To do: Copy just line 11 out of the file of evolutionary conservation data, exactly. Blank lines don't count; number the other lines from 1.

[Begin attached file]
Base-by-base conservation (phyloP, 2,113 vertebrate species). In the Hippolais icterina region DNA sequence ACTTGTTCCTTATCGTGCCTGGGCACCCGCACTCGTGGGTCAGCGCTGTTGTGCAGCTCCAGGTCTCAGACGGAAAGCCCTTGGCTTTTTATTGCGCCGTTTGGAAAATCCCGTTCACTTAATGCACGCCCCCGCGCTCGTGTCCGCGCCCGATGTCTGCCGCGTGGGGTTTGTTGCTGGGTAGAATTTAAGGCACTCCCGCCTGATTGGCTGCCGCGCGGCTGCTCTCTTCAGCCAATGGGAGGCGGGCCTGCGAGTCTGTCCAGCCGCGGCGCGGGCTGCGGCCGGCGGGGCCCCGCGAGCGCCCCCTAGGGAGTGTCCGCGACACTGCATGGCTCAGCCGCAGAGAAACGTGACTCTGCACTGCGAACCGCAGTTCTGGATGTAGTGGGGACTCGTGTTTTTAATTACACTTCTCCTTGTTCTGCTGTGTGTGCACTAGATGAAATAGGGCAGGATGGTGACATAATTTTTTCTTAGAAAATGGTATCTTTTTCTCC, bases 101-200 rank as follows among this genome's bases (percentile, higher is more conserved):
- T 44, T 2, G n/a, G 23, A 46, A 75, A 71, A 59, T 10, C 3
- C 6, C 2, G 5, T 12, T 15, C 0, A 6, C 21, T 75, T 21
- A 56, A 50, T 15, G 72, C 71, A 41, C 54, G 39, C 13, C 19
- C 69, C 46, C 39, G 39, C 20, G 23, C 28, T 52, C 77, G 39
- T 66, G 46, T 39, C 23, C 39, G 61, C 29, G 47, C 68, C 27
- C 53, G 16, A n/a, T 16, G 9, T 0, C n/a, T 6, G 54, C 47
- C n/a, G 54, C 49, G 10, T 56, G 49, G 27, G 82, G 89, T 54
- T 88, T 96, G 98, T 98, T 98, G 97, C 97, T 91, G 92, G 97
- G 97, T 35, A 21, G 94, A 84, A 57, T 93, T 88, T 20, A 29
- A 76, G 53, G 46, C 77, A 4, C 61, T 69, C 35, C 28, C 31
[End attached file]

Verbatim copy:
- A 76, G 53, G 46, C 77, A 4, C 61, T 69, C 35, C 28, C 31